Thursday, April 30, 2009

365 Project: April

It's been two weeks since I last posted here. Though I haven't been blogging, I have been walking, thinking, connecting (via Twitter and Plurk, as dmcordell) and, always, taking photographs.

Most viewed image was my husband's Steampunk Radio fantasy machine.

The largest number of comments were generated by Spiral.

Personal favorite? A collage, Blue, presenting some of nature's variations on my favorite color.

You can see a slideshow of the 30 April photos here or view all of my 2009 photos to date here.

The two groups to which I contribute are 365/2009 and 2009/365.

Thursday, April 16, 2009

Shiny Things

The district in which I work has plans to install SMART Boards (interactive whiteboards or IWBs) in each classroom by the next school year. A few chosen teachers were assigned portable or stationary units in September and are currently using them for instruction.

For a small rural district, these units represent a significant monetary commitment, in both initial outlay and maintenance costs. Some of the first Smart Boards were obtained through grant money; the others will probably be funded by the New York State EXCEL aid program.

Are IWBs worth the investment?

A 2007 study from the University of London listed some negatives:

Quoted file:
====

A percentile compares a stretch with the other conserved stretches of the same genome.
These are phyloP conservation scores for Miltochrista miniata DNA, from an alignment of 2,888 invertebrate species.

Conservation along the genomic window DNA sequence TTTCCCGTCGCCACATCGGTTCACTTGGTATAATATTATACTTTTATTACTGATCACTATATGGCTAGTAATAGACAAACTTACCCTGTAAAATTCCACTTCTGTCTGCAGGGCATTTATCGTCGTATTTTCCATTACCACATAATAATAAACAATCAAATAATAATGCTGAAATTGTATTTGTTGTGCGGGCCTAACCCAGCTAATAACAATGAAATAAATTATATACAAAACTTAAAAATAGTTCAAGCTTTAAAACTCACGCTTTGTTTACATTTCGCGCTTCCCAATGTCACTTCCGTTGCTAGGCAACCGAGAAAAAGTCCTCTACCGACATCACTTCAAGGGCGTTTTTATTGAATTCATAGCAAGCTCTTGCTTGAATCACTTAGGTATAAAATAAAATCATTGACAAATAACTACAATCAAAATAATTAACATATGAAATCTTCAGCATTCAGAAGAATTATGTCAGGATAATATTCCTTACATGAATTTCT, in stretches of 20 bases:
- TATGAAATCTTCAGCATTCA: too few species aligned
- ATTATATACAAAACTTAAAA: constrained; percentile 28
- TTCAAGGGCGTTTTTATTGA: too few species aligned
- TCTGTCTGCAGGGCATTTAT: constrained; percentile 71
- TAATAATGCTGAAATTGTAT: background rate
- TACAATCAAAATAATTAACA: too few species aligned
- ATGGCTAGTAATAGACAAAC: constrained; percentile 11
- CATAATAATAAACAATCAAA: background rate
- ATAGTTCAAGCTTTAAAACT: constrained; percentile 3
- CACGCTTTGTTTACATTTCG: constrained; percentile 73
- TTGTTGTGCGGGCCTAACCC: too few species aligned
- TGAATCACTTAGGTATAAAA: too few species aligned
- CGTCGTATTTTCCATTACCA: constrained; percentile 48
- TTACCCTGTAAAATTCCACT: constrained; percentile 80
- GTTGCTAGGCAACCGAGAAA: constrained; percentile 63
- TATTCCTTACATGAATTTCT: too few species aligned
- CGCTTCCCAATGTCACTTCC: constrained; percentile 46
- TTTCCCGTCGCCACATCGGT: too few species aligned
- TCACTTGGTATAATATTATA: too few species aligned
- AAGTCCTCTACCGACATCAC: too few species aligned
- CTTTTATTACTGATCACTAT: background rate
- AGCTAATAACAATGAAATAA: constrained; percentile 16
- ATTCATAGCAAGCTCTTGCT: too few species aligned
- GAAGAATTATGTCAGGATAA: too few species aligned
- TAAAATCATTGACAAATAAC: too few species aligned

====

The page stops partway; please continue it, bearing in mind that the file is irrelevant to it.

• Sometimes teachers focused more on the new technology than on what pupils should be learning.
  • The focus on interactivity as a technical process can lead to some relatively mundane activities being over-valued. Such an emphasis on interactivity was particularly prevalent in classes with lower-ability students.
  • In lower-ability groups it could actually slow the pace of whole class learning as individual pupils took turns at the board.
The most troubling criticism was that"only around 1 in 15 of the teachers studied had received any form of training or professional development in the use of the technology which is considered by commentators as a key factor in the deployment of anything intended to impact teaching and learning." -Wikipedia entry on IWBs.

Another study, from the DCSF Primary Schools Whiteboard Expansion project (PSWE), found that "average and high attaining boys and girls who had been taught extensively with the interactive whiteboard" made consistent gains in math, science and English. It was noted, however, that "the more experience the teacher has of using the interactive whiteboard, the greater the likelihood of positive attainment gains for pupils."